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Patriot Day

Tuesday, Sept. 11, 2007 12:55 AM

This isn't about the memory of the 3,027 men and women who were killed in the terrorist attacks on 9/11. Or necessarily about the 27,000+ wounded and 3,700+ casualties of our action in Iraq.

It's about patriotism.

We hear a lot about it, particularly as we come to the sixth anniversary of a grim date in our country's history. We hear from some that patriotism is marching in ideological lockstep with our leaders, and that to voice doubt is to aid the enemy.

What really aids the enemy is fear. The fear that has us jumping at 'a new video of Osama bin Laden.' The fear that makes civic authorities panic when someone's running club draws chalk arrows in a parking lot, or puts up black boxes featuring a cartoon character.

For whatever reasons, our leaders have seen fit to alternately decry and dismiss Osama bin Laden as a threat. But what he is, is closure. Whether to trial or by execution, bringing bin Laden to justice is a necessary stamp to close out the account of 9/11.

Under no circumstances should the late Saddam Hussein and his phantom WMDs become a greater symbol than the man who is the preeminent face of Wahabist ideology.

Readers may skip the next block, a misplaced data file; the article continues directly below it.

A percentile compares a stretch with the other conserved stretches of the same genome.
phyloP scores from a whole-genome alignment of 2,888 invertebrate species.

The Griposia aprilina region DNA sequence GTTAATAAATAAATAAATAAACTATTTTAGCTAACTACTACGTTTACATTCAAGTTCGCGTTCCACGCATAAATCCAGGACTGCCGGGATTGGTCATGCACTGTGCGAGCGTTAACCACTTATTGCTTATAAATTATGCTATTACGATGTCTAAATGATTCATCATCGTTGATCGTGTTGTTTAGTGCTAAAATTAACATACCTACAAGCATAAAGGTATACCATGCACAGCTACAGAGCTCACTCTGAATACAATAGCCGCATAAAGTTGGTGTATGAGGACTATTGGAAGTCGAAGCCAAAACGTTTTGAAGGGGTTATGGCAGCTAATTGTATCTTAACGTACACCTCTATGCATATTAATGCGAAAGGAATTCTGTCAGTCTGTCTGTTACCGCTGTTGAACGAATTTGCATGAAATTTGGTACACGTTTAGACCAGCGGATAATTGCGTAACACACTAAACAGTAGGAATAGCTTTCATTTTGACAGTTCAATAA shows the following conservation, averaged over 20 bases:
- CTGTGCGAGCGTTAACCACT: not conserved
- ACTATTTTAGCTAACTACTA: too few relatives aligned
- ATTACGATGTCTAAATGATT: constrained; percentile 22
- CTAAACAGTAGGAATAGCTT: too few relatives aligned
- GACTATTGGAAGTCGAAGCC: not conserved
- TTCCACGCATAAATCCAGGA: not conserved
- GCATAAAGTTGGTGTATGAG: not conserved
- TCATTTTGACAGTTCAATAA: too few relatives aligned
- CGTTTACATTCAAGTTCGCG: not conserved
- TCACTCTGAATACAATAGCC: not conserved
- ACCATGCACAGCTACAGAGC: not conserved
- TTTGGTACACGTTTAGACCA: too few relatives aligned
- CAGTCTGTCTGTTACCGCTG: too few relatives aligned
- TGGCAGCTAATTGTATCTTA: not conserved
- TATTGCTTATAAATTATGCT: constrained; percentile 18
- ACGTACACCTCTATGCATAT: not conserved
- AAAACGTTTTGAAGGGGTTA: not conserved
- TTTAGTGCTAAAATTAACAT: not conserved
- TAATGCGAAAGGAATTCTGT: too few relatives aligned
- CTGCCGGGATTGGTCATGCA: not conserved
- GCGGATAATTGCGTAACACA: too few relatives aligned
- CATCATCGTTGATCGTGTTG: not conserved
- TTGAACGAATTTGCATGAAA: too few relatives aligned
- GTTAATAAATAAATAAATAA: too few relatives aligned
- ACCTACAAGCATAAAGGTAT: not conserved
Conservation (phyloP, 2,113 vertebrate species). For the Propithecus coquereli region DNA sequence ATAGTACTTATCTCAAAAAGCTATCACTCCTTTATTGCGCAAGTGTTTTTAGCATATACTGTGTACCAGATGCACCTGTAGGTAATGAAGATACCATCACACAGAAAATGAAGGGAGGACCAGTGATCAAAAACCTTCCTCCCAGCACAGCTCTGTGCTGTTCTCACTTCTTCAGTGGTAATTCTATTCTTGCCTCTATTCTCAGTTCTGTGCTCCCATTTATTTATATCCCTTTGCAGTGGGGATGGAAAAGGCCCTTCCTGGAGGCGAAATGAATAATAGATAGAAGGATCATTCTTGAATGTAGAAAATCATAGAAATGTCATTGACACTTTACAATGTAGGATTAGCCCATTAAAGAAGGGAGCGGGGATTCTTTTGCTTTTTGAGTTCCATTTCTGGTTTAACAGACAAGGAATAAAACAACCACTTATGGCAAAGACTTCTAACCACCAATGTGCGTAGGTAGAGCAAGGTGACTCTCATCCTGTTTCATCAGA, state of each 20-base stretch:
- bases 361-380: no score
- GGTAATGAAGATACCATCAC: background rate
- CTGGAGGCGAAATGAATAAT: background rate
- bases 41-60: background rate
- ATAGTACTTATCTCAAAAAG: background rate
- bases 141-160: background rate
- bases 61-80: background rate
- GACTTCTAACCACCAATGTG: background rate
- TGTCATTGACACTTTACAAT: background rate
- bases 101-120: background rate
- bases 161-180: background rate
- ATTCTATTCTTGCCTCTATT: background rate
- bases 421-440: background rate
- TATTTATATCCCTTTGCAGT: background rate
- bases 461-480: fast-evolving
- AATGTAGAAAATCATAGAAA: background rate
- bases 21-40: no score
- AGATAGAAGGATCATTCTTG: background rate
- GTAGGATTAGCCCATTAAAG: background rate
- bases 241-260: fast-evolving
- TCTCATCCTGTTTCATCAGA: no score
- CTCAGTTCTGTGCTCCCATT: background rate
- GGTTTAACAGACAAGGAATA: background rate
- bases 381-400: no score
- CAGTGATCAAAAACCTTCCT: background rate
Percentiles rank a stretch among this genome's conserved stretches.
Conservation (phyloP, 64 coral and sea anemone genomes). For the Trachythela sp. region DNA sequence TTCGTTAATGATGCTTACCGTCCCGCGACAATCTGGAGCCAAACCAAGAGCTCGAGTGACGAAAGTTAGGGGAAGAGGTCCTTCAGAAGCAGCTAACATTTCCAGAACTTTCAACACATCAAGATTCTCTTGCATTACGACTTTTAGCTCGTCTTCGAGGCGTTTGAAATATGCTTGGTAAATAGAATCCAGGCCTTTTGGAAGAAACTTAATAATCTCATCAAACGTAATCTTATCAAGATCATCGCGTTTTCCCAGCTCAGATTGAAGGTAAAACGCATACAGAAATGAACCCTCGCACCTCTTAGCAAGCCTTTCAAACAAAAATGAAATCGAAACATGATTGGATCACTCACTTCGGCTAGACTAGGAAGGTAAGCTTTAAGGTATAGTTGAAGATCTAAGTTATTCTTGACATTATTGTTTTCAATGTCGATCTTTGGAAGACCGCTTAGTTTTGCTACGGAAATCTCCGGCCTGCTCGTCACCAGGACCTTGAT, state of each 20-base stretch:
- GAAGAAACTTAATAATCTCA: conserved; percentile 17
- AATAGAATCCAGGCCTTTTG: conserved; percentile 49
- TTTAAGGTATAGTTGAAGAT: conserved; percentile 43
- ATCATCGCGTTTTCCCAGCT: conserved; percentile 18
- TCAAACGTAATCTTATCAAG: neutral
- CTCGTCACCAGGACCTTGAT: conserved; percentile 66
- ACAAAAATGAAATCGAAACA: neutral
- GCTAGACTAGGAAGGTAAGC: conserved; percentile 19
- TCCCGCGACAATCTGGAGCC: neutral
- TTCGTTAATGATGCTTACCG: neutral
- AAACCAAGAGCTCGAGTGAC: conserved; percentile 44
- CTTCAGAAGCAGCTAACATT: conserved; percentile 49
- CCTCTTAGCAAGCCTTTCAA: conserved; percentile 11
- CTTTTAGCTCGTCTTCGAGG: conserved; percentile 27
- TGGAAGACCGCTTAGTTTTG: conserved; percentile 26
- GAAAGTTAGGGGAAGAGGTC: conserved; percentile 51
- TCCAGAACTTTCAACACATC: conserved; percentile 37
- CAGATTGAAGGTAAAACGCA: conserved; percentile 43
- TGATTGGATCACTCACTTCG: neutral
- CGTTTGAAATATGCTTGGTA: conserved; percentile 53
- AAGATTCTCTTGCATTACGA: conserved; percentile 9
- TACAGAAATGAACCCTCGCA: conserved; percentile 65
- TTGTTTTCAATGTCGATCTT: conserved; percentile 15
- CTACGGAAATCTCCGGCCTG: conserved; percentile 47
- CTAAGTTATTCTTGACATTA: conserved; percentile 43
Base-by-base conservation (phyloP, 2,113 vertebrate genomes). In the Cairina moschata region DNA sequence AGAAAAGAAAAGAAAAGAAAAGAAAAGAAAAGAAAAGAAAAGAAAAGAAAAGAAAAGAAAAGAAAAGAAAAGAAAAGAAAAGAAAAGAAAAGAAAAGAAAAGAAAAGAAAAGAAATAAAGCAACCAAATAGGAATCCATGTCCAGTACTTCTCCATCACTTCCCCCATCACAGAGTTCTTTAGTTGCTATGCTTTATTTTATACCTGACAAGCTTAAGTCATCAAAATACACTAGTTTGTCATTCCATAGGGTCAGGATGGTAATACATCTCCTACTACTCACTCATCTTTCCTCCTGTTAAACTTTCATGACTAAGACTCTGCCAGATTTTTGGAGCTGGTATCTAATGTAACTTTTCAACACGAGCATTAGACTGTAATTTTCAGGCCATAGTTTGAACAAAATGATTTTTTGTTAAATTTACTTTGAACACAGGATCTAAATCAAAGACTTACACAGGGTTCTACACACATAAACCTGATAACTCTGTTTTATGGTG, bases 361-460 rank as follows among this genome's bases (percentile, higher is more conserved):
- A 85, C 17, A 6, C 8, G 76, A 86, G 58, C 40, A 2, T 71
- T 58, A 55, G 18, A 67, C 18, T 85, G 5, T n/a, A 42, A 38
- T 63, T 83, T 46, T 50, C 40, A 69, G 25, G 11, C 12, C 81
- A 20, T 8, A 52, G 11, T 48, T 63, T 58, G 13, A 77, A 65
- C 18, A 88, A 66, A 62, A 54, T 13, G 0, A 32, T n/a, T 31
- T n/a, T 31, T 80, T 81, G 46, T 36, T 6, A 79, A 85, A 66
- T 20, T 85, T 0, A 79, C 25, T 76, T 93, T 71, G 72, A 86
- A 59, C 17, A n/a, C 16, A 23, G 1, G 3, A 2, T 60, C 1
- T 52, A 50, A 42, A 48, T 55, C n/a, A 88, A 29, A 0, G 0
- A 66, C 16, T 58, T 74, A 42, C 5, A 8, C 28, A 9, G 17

But back to patriotism. It is more than servile obedience to a king, as our founding fathers amply demonstrated. And it must be more than hurling epithets back and forth � defeatist liberal, traitor, neocon, warmonger. (Yes, I'm calling a spade on both sides. We're all guilty, folks.)

Our words - pro and con, for or against - must do honor to the freedoms and concepts upon which this country was founded.

Our words are as feared by the enemy as our weapons and our military might. Not only when they specifically address those events which rise around us and which will be shaped by our choices and actions, but when we:

� talk about last night's baseball game
- diss Britney Spears for her new disco zombie act
- eat at our favorite restaurant
- express our sexuality at any level
- go shopping
- write a blog
- refuse to be terrorized
- worship as we choose
- create or listen to music

(Feel free to add to the list via comments.)

Our patriotism is about who and what we are. I can think of no better way to spend this day (or any day, for that matter) than to be free.

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